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Oct 18, 2018

Vincent Lafforgue Wins The 2019 Breakthrough Prize In Mathematics

Posted by in category: innovation

The 2019 Breakthrough Prize in Mathematics recipient is https://breakthroughprize.org/Laureates/3/L3838” target=”_blank” rel=” nofollow noopener noreferrer” data-ga-track=” ExternalLink: https://breakthroughprize.org/Laureates/3/L3838”>Vincent Lafforgue of the CNRS and Institut Fourier, Université Grenoble Alpes in France. Lafforgue was awarded the prize “f or ground breaking contributions to several areas of mathematics, in particular to the Langlands program in the function field case,” the Breakthrough Prize https://breakthroughprize.org/Laureates/3/L3838” target=”_blank” rel=” nofollow noopener noreferrer” data-ga-track=” ExternalLink: https://breakthroughprize.org/Laureates/3/L3838”>website notes. (Watch the short video “Vincent Lafforgue: 2019 Breakthrough Prize in Mathematics” Click on photo to start video.

target=”_blank” rel=” nofollow noopener noreferrer” data-ga-track=” ExternalLink: https://www.youtube.com/watch?v=ADLbv6nREyM”>here.)

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Oct 18, 2018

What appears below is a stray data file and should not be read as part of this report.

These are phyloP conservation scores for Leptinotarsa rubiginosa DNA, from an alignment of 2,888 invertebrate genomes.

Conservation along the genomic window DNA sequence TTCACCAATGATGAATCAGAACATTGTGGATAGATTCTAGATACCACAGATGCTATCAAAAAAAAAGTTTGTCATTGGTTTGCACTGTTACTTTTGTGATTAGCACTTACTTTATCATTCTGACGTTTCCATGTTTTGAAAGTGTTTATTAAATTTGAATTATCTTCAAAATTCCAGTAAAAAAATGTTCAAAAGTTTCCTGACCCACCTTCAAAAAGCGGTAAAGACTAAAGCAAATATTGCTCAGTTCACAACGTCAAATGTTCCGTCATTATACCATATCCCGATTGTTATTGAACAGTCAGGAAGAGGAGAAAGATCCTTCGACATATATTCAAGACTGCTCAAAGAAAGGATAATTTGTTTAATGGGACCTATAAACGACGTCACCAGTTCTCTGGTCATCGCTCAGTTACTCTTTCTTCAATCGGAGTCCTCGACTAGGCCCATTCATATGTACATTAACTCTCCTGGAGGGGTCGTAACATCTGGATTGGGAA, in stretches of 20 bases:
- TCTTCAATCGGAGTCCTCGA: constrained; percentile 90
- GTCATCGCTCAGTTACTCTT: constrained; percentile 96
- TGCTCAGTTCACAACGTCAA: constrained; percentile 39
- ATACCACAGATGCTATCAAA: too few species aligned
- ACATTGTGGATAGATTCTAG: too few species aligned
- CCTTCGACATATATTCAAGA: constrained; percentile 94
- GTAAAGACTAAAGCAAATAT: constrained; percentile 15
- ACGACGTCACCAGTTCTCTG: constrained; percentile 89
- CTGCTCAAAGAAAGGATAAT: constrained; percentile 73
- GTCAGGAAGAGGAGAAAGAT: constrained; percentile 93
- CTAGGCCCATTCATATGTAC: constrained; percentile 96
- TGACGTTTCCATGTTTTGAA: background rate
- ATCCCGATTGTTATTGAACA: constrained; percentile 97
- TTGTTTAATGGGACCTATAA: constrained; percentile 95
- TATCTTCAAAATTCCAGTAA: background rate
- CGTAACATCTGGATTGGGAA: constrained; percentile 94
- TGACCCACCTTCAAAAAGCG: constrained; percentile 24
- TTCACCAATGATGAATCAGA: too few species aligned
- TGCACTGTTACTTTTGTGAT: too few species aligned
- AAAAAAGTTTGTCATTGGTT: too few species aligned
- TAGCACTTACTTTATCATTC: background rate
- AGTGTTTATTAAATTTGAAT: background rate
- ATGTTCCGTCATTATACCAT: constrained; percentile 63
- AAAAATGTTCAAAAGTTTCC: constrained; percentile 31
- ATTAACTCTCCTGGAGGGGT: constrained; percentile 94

Scientists grow functioning human neural networks in 3D from stem cells

Posted by in categories: biotech/medical, engineering, robotics/AI

A team of Tufts University-led researchers has developed three-dimensional (3D) human tissue culture models for the central nervous system that mimic structural and functional features of the brain and demonstrate neural activity sustained over a period of many months. With the ability to populate a 3D matrix of silk protein and collagen with cells from patients with Alzheimer’s disease, Parkinson’s disease, and other conditions, the tissue models allow for the exploration of cell interactions, disease progression and response to treatment. The development and characterization of the models are reported today in ACS Biomaterials Science & Engineering, a journal of the American Chemical Society.

The new 3D brain tissue models overcome a key challenge of previous models –the availability of human source neurons. This is due to the fact that neurological tissues are rarely removed from healthy patients and are usually only available post-mortem from diseased patients. The 3D tissue models are instead populated with human induced (iPSCs) that can be derived from many sources, including patient skin. The iPSCs are generated by turning back the clock on cell development to their embryonic-like precursors. They can then be dialed forward again to any cell type, including neurons.